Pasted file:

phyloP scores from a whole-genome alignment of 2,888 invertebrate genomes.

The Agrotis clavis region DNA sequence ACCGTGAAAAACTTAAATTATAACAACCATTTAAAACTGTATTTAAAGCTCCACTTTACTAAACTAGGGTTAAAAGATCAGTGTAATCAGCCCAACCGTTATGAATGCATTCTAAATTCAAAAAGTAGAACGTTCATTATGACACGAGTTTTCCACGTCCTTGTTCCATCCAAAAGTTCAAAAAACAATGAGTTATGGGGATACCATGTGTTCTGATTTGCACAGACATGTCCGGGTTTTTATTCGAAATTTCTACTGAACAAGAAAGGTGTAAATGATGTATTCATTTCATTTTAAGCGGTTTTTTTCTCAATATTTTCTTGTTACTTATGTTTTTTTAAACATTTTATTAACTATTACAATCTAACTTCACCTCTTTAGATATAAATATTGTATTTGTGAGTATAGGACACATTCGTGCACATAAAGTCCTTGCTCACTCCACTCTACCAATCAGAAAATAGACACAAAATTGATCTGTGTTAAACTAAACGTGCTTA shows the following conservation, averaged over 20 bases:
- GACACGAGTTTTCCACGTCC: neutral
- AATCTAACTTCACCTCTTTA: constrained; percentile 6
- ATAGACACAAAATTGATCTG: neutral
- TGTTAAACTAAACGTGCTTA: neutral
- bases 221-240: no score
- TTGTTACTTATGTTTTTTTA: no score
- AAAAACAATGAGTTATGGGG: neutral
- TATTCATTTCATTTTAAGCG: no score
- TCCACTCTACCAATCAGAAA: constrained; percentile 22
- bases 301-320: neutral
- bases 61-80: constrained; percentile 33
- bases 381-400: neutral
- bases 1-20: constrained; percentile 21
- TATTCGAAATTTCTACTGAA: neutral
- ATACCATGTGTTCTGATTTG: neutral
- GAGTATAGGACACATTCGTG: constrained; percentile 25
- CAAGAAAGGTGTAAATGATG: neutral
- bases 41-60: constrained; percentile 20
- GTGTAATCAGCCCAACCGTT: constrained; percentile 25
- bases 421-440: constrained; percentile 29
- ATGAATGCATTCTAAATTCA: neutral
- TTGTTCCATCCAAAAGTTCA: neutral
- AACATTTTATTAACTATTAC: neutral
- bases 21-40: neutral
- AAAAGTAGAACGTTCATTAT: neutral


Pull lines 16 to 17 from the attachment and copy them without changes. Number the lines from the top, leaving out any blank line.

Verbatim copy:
- TATTCGAAATTTCTACTGAA: neutral
- ATACCATGTGTTCTGATTTG: neutral